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Wireless Internet

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ALSO CALLED: Wireless Web, Mobile Internet, Internet Wireless
DEFINITION: The Airborne Internet is a proposed network in which all nodes would be located in aircraft. The network is intended for use in aviation communications, navigation, and surveillance (CNS) and would also be useful to businesses, private Internet users, and government agencies, especially the military. In time of war, for example, an airborne network might enable military planes to operate without  … 
Definition continues below.
Wireless Internet White Papers (View All Report Types)
26 - 33 of 33 Matches Previous Page  |  Next Page
Enabling High-Performance for Apple iPads in the Enterprise
sponsored by Aruba Networks
WHITE PAPER: Learn about the specific challenges of deploying iPads in the enterprise, how to configure an iPad for a wireless land area network (WLAN), and a specific WLAN solution that offers scalable performance in a high density network -- ideal for the mobile workplace.
Posted: 05 Nov 2010 | Published: 05 Nov 2010

Aruba Networks

5 Steps to Secure the Wireless Network
sponsored by NETGEAR Inc.
WHITE PAPER: Today’s organizations increasingly rely on the ease and lower cost of wireless networking. Schools and businesses are investing in Wi-Fi to leverage benefits including more flexible network connectivity, improved productivity, and reduced capital expense. Read this white paper to learn how to incorporate wireless connectivity into your everyday.
Posted: 25 Oct 2010 | Published: 25 Oct 2010


Deployment Strategies for 802.11n: Key Considerations for the Next Generation of Wireless Networking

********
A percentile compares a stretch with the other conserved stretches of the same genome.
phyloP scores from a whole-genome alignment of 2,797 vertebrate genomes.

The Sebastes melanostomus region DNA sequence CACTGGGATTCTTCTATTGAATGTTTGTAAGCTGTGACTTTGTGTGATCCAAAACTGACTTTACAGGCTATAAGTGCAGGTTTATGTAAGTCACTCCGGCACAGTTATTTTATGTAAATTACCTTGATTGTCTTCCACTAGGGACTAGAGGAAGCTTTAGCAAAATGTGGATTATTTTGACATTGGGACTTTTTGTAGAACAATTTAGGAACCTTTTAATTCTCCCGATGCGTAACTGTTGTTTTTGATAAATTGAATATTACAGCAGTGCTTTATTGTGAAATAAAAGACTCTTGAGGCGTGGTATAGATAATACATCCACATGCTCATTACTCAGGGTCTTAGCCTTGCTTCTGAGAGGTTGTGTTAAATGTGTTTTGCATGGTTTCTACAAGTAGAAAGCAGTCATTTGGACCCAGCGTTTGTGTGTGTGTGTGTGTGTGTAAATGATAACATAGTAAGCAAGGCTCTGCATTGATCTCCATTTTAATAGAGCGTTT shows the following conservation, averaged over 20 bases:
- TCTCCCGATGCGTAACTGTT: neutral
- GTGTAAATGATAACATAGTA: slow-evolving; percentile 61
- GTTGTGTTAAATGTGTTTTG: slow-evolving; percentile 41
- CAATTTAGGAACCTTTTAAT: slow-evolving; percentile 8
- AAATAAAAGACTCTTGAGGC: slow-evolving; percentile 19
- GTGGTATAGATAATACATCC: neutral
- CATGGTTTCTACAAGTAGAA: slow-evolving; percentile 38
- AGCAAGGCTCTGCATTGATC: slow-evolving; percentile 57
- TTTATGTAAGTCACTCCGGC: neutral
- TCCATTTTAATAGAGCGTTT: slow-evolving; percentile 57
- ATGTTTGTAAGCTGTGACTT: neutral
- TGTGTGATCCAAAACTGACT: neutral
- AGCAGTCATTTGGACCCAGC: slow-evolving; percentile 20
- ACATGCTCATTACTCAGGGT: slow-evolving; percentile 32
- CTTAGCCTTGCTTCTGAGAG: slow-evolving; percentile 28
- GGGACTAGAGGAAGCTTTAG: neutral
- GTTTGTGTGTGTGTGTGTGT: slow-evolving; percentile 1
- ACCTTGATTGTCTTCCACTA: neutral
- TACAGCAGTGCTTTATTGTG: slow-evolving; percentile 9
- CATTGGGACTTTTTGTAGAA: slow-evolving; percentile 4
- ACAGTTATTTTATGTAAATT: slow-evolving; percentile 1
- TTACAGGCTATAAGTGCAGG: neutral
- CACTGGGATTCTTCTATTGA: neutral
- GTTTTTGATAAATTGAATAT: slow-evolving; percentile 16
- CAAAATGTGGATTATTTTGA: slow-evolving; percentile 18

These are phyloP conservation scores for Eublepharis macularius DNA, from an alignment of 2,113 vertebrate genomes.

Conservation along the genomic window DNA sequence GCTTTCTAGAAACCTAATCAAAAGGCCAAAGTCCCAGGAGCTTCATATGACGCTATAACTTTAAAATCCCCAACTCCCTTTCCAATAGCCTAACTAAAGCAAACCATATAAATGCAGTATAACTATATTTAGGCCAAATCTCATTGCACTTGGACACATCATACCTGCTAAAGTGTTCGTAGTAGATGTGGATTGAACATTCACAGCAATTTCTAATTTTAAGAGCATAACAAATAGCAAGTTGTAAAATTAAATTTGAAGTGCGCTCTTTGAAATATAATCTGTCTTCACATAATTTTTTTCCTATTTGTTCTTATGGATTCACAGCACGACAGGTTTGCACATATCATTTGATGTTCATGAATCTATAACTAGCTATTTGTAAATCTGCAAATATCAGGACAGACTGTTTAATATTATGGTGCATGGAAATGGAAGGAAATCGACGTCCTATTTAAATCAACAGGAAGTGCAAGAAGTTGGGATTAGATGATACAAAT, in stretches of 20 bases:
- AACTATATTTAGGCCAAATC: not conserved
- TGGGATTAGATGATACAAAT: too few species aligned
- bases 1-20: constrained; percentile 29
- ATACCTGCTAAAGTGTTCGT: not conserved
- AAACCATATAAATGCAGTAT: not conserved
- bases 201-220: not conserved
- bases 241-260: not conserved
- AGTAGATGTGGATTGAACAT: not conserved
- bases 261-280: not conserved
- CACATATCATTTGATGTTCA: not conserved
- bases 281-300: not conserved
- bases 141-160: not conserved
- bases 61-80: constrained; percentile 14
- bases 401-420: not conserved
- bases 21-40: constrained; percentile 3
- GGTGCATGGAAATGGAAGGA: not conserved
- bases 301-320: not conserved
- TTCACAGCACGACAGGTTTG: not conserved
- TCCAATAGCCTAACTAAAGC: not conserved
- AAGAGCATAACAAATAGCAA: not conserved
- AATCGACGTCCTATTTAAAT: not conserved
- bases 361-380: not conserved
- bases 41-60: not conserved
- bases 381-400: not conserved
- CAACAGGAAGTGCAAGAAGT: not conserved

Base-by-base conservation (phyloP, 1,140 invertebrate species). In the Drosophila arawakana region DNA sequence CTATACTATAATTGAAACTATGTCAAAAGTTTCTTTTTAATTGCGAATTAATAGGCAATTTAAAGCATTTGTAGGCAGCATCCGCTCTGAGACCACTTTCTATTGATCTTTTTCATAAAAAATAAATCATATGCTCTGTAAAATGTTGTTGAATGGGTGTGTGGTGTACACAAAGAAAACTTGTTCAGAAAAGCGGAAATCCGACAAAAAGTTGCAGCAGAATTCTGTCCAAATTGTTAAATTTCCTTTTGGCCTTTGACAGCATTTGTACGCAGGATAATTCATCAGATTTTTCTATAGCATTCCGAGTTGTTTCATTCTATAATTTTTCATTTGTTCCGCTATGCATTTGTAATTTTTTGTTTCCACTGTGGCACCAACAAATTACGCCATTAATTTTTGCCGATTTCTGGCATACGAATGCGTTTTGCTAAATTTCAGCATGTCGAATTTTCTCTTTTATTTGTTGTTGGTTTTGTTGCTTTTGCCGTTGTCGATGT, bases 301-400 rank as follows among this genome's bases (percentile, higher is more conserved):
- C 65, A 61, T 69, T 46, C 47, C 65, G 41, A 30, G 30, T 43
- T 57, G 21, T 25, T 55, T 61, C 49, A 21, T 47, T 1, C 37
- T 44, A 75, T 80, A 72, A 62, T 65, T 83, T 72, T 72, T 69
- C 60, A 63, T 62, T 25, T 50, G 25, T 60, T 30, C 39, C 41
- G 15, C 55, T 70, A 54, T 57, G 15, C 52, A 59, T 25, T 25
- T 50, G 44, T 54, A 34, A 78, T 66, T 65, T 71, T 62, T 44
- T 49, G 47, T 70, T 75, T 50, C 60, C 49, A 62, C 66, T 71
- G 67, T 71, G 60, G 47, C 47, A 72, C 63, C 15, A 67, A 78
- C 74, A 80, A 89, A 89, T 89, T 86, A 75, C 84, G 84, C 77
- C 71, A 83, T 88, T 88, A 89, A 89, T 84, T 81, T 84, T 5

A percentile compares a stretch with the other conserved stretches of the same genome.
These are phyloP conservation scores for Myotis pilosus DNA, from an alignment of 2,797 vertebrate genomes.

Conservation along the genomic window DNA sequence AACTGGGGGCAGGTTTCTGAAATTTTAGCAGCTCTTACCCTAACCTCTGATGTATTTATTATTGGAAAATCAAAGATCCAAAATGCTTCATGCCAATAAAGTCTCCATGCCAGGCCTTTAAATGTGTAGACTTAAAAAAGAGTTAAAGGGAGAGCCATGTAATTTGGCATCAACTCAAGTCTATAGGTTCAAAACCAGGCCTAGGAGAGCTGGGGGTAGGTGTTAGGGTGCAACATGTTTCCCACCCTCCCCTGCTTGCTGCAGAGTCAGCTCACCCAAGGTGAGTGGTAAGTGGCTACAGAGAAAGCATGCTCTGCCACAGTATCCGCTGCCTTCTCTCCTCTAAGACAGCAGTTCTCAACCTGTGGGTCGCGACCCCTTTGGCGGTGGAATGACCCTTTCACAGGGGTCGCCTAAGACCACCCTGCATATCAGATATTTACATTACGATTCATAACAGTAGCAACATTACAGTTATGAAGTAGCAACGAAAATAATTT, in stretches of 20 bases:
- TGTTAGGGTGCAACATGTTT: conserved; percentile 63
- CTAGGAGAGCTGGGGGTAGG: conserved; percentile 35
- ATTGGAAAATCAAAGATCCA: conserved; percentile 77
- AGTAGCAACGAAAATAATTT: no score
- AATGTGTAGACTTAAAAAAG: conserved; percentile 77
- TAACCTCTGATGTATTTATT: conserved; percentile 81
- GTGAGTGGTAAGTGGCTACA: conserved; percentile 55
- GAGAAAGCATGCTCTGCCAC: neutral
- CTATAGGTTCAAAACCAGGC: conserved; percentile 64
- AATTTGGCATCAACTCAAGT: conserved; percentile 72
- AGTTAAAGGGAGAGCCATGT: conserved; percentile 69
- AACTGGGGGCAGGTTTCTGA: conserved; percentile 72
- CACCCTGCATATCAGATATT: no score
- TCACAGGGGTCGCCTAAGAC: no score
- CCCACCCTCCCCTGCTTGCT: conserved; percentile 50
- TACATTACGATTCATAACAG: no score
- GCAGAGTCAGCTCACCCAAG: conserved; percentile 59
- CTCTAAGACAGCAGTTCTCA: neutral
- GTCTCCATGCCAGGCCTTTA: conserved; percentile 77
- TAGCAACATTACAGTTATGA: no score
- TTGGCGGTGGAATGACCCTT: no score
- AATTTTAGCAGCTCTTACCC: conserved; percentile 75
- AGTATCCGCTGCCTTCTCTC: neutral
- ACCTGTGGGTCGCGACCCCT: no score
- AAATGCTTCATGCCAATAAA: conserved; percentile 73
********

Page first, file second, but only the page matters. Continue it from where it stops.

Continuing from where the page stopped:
sponsored by Brocade
WHITE PAPER: While 802.11n wireless networks let enterprises create a seamless working environment by combining the mobility of wireless with the performance of wired networks, the best ways for deploying 802.11n—while minimizing acquisition and operational costs—may still be unclear. Read this white paper to learn more.
Posted: 05 Oct 2010 | Published: 05 Oct 2010


Intercepting Interference
sponsored by Motorola, Inc.
WHITE PAPER: Motorola’s industry leading wireless broadband expertise helps to substantially reduce the effects of interference for point-to-multipoint wireless access and distribution networks in both licensed and unlicensed frequencies. This solution paper gives the details.
Posted: 25 Sep 2009 | Published: 01 Sep 2009

Motorola, Inc.

Motorola's Wireless Broadband Indoor/Outdoor Solution
sponsored by Motorola, Inc.
WHITE PAPER: With a Wi-Fi network, businesses can increase the efficiency of their mobile employees resulting in increased ROI and greater profitability. This document highlights two specific indoor/outdoor Wi-Fi network configurations based on Motorola's MOTOMESH Duo product solution.
Posted: 28 Apr 2009 | Published: 02 Apr 2009

Motorola, Inc.

WEP Cloaking for Legacy Encryption Protection
sponsored by Motorola, Inc.
WHITE PAPER: Several known vulnerabilities and attack tools have compromised Wired Equivalent Privacy (WEP), making it unsuitable for secure WLAN implementations without additional layers of security. This white paper describes a WEP Cloaking solution.
Posted: 10 Nov 2008 | Published: 10 Nov 2008

Motorola, Inc.

Wireless Site Survey Best Practices
sponsored by Fluke Networks
WHITE PAPER: This paper provides insight into best practices for executing wireless site surveys.
Posted: 24 Apr 2008 | Published: 01 Apr 2008

Fluke Networks

Accessing BlackBerry Data Services Using Wi-Fi Networks
sponsored by BlackBerry
WHITE PAPER: Find out how you can complete multiple tasks at once to increase productivity by accessing both wireless and Wi-Fi networks together using the BlackBerry 8820 Smartphone.
Posted: 02 Aug 2007 | Published: 23 Jul 2007

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WIRELESS INTERNET DEFINITION (continued): …  the need for a communications infrastructure on the ground. Such a network could also allow civilian planes to continually monitor each other's positions and flight paths. At least three different methods have been proposed for putting communication nodes aloft. The first method would employ manned aircraft, the second method would use unmanned aircraft, and the third method would use blimps. The nodes would provide air-to-air, surface-to-air, and surface-to-surface communications. The aircraft or blimps would fly at altitudes of around 10 mi (16 km), and would cover regions of about 40 mi (64 … 
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